The checksheets following later in this appendix cover a lot of ground in terms of theory and practical application.
As their end result they amount to mastering the essentials of auditing.
Whether one has arrived at this level of skill by studying my two first volumes with these checksheets or in any
other way, doesn't matter. What counts is ability.
Here is a list of what I consider auditing essentials:
Basic Auditor Requirements
1. The auditor understands the function of all the buttons, mechanics and electronics of the E­meter.
2. He understands the significance of the four TA zones: One, low TA below 2.0 ("What's the auditee identified
with?"). Two, normal TA from 2.0 to 3.0. Three, ambiguous TA from 3.0 to 3.5 ("Which way is this developing?").
Four, high TA from 3.5 on up ("What's being dramatized and not confronted right this minute?").
3. He understand the difference between a false and a real high TA.
4. He can read TA and needle off fluently, can differentiate between sizes of reads, recognizes a BD and knows
how to note it down on his worksheet, can tell the difference between reads caused by body motion and mental impulses.
5. The auditor can see an instant read. He knows to interpret the auditee's originations in terms of the instant
reads accompanying it (see "Meter Read Interpretation Table" two sections further down and LK2/p. 79).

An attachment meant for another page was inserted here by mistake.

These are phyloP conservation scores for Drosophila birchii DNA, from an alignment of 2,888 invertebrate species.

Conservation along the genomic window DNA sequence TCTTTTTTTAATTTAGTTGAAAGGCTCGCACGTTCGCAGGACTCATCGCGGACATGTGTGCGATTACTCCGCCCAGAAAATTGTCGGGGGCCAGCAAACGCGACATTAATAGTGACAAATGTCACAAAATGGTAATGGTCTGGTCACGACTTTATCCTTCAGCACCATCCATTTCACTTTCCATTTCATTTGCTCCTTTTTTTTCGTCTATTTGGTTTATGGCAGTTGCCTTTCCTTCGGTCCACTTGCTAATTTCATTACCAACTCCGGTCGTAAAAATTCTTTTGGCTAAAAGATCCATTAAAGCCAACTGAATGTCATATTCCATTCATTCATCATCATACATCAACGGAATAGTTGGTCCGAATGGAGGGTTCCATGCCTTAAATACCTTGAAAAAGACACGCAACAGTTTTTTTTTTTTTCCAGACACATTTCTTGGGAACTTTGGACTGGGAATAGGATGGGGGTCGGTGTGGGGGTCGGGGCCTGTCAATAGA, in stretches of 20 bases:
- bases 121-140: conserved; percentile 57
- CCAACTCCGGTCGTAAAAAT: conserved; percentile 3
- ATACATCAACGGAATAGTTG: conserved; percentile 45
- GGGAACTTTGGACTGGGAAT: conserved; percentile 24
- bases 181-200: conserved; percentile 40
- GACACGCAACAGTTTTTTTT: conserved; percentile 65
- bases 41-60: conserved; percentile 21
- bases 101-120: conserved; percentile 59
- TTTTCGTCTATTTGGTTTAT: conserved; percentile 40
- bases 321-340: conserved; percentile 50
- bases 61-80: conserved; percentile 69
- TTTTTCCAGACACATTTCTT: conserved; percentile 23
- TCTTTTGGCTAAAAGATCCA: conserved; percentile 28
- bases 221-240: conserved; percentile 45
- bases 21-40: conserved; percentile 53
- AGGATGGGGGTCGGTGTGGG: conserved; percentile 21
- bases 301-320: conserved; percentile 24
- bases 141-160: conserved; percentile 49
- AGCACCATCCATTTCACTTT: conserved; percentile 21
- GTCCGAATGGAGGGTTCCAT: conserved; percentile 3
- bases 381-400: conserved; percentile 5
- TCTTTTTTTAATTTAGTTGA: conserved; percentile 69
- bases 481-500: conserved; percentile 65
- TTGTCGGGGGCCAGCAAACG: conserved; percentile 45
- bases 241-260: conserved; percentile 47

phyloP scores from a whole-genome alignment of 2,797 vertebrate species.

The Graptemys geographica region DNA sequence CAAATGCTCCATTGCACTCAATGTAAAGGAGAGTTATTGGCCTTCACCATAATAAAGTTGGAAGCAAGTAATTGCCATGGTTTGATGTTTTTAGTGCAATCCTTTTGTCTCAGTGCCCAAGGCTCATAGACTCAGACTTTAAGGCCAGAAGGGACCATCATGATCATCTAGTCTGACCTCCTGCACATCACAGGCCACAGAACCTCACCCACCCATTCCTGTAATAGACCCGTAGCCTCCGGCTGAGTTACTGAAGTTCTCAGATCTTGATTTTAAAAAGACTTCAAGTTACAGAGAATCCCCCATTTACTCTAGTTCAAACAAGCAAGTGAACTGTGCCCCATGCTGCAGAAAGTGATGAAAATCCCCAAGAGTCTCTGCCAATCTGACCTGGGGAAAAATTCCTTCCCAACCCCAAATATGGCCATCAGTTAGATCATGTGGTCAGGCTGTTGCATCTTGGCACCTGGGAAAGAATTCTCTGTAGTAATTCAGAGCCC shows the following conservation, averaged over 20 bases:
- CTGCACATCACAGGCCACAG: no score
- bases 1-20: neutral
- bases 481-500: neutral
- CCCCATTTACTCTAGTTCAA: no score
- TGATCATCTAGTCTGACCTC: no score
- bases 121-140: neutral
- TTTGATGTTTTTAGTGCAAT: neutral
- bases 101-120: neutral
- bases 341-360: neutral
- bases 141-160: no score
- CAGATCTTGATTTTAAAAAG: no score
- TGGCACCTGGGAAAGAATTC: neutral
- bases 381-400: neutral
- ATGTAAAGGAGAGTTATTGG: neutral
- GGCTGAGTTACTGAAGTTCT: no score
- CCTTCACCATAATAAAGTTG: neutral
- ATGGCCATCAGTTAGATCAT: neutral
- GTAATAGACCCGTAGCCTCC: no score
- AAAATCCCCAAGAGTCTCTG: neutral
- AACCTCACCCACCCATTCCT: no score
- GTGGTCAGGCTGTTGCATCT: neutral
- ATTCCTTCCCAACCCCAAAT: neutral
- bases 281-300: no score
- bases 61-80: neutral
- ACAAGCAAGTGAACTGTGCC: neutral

6. He can easily recognize and master the five basic situations covered by "Session Tactics" below (next
7. He can steer the auditee into charged areas by means of meter reads and hold him there by means of his TRs alone
(not by forcing some tech on him).
8. He can do an Assessment by TA (EMD 23), an Assessment by Instant Read and an Assessment by Elimination (both
EMD 24), and a Whole Track Dating Assessment (EMD 25).
9. The auditor recognizes a D.N. (dirty needle), knows what it means (faulty connection on the comm line), and
can clean it (by 2WC).
10. He recognizes a Rock Slam, knows what it means (fluctuation of charge between maximum and zero because of some
victim bouncing between total resistance and total annihilation), and knows how to handle it (by 2WC on the invalidation
or by power processes).
11. He understand the wisdom: "When the TA moves, do nothing, when the TA doesn't move, do something",
as a general principle applying to all auditing (ref. EMD 8).
12. The auditor understands that there are gradient approaches in auditing independent of the item he is working
on, and that he should be aware of the gradient his auditee is comfortably prepared to operate on. These gradients
are: 2WC ­ repetitive recall ­ running chains down to a basic ­ narrative style to erase
that basic ­ repeater tech on the postulates found (LK2/ch. 4).
1. Question or origination with no read: means the item is not available. Don't pick it up. Instead: TR­2
on "nothing there" to F/N.
2. Question or origination with a read: means the item is available. Pick it up.
3. Question or origination has read well, session has been going on for a while, TA has moved up into a higher
range (no matter how high) but there is still TAA: means session dynamics have increased, auditee is merrily battling
away. Keep going, don't change anything, drain all charge off reading originations by getting relevant data, use
plenty of TR­2 and TR­4. The TA will eventually come down again.
4. Question or origination had a read, the session proceeds in a normal fashion, but then the needle goes tight,
the TA goes up, and there is no further TAA: means the auditee is resisting, so it's protest or non­ confront
on the actual item or incident, or something else is cooking simultaneously. Ascertain by 2WC whether it's a non­confront